The Doctors: Anatomy Of Skin
An all-new episode of The Doctors tackled skin concerns with a dermatologist “dream team” of Dr. Glynis Ablon, Dr. Susan Evans and Dr. Sandra Lee. From oily and sensitive skin to dark circles, freckles and discoloration, all types of skin and skin issues were addressed.
There are seven pounds of skin in the body and 11 miles of blood vessels. Dr. Lee shared that humans shed 40,000 dead skin cells every single minute. 70-80% of the dust in your home is actually dead skin cells.
The thickest skin can be found on the soles of your feet, while the thinnest is on your eyelid. The epidermis is the outermost layer, which is your first barrier against the environment. Next is the dermal tissue layer, made up of hair follicles, sweat and oil glands, blood vessels and nerves, and finally the subcutaneous fatty layer, which helps keep your body warm.
The Doctors: Self-Tan Injections Melanotan 2
The Doctors switched gears to discuss a dangerous new skin trend coming out of Australia. It’s called Melanotan 2, and they are potentially lethal tan injections purchased from black market websites. These injections are not approved by the FDA, but still, some are choosing to inject themselves in hopes of achieving the perfect tan.
“This is not an alternative that any of us would recommend,” Dr. Andrew Ordon said. Melanotan 2 can potentially lead to skin cancer and its effects are still unknown. If you really want to look tan, use a gradual tanner moisturizer instead. If you’re unsure about your moisturizer’s safety, take it to your dermatologist.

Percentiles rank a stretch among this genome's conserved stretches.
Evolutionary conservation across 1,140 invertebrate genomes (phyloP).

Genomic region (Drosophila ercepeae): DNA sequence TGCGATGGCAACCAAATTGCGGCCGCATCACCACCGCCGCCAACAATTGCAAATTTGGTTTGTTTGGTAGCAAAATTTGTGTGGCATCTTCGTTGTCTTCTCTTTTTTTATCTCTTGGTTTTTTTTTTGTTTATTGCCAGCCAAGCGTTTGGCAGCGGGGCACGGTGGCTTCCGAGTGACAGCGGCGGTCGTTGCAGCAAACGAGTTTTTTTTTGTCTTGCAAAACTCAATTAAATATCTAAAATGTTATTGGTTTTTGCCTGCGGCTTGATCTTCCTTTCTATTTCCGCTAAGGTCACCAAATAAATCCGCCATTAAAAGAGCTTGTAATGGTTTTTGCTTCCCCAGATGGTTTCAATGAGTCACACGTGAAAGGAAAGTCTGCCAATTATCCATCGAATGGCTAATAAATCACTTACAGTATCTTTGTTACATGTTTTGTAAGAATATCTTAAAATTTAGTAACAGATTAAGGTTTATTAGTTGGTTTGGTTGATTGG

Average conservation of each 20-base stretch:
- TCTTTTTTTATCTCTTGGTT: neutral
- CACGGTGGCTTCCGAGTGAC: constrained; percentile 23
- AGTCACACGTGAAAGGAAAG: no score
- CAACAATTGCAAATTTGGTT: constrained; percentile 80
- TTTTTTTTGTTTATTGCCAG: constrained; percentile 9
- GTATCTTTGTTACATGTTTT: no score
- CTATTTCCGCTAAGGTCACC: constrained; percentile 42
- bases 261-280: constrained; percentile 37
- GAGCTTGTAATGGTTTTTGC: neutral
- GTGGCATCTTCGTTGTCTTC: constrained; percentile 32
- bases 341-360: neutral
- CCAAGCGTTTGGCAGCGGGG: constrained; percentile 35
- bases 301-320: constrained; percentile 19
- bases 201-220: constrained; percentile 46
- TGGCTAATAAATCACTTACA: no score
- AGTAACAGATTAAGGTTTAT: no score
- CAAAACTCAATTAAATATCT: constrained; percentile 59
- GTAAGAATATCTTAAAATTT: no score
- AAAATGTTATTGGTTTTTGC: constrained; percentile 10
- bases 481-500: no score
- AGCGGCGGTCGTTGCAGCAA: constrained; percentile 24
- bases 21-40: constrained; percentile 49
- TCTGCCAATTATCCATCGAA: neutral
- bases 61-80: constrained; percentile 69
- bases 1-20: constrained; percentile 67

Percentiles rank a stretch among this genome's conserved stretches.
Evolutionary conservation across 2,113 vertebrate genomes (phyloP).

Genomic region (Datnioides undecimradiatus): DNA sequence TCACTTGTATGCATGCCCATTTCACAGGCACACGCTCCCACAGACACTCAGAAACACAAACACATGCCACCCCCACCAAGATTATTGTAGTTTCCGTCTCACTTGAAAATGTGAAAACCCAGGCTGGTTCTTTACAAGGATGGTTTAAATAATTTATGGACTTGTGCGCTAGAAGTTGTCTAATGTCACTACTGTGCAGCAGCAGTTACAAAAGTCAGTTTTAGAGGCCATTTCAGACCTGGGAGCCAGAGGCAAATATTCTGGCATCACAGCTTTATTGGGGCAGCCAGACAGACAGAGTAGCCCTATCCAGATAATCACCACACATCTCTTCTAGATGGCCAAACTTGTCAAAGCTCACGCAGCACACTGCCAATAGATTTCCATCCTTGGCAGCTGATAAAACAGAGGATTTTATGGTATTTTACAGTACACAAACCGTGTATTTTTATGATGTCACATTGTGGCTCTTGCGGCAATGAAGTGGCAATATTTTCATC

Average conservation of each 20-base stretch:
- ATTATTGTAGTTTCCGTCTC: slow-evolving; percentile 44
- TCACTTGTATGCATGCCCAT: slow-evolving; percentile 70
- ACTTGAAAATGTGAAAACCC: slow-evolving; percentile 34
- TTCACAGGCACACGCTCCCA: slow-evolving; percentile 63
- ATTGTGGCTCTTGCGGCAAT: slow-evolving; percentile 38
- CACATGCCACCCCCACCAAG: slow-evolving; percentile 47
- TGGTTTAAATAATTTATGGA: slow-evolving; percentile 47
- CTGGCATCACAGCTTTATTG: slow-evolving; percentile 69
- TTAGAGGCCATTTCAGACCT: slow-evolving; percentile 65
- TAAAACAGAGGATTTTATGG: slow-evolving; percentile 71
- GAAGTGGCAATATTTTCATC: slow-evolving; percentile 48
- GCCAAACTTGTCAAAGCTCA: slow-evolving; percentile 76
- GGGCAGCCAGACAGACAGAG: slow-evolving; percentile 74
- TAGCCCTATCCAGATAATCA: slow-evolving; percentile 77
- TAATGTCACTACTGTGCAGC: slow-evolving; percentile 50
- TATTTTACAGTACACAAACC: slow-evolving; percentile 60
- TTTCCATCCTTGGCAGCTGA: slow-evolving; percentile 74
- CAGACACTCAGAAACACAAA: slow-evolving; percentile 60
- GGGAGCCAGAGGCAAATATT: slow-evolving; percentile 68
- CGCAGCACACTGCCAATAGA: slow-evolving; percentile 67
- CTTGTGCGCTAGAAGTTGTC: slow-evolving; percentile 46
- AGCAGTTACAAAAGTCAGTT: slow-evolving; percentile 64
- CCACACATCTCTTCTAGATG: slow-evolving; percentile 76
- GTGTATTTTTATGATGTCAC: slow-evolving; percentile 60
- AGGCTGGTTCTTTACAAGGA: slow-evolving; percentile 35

I don’t really get this obsession with tanning; as Dr. Lee said, “a tan is your body trying to scramble to protect itself.” It’s extremely unhealthy to bake in the sun, so dermatologists recommend taking oral vitamin D supplements instead.
The Doctors: Melasma Laser Treatment
A relatively safe yet common skin problem in women is melasma, or hyperpigmentation. It’s a discoloring of the skin that appears on places such as the forehead, cheeks, upper lip and jaw. It’s commonly seen with pregnancy but can also stick around afterwards.
Dr. Ablon demonstrated two simple treatments: a melasma laser treatment and a melasma skin peel. The laser works best for lighter skin, while the mask is great for dark skin because it reduces the risk of further hyperpigmentation. Neither patient complained of any pain, and the treatments have high success rates. Find out more in the video below.